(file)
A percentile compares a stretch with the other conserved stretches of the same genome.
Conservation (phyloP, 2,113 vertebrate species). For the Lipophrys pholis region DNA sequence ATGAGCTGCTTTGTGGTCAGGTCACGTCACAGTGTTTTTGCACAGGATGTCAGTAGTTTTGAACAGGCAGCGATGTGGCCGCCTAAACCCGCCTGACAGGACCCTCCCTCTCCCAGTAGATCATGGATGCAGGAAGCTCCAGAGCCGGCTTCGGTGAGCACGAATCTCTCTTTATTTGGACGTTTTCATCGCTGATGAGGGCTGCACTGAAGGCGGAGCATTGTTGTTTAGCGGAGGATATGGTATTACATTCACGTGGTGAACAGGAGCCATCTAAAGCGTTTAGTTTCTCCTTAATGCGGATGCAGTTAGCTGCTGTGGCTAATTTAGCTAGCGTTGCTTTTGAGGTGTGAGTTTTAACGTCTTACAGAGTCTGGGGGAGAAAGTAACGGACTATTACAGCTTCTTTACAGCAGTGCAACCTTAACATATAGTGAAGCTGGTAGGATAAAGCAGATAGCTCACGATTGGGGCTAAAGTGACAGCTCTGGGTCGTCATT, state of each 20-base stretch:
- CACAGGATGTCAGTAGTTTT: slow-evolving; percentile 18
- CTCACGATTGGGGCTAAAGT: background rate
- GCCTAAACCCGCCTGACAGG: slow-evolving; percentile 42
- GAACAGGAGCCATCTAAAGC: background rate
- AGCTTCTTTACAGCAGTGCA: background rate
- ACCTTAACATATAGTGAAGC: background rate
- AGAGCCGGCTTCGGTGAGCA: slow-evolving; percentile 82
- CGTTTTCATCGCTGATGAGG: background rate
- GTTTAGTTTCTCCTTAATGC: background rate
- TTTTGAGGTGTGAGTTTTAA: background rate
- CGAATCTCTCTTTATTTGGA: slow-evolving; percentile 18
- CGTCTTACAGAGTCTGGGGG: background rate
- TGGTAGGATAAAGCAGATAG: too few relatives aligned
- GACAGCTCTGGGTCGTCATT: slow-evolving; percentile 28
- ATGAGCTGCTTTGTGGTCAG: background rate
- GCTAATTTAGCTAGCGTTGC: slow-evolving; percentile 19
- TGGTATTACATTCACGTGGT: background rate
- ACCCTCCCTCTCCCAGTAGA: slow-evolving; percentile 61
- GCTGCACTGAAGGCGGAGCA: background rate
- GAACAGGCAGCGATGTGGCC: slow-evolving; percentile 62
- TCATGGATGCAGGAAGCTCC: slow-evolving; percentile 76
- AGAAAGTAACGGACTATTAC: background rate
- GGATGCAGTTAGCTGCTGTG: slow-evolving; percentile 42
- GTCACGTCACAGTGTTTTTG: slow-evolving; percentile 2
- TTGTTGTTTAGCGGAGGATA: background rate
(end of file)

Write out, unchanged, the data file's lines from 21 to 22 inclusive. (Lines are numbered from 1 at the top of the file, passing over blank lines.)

- GCTGCACTGAAGGCGGAGCA: background rate
- GAACAGGCAGCGATGTGGCC: slow-evolving; percentile 62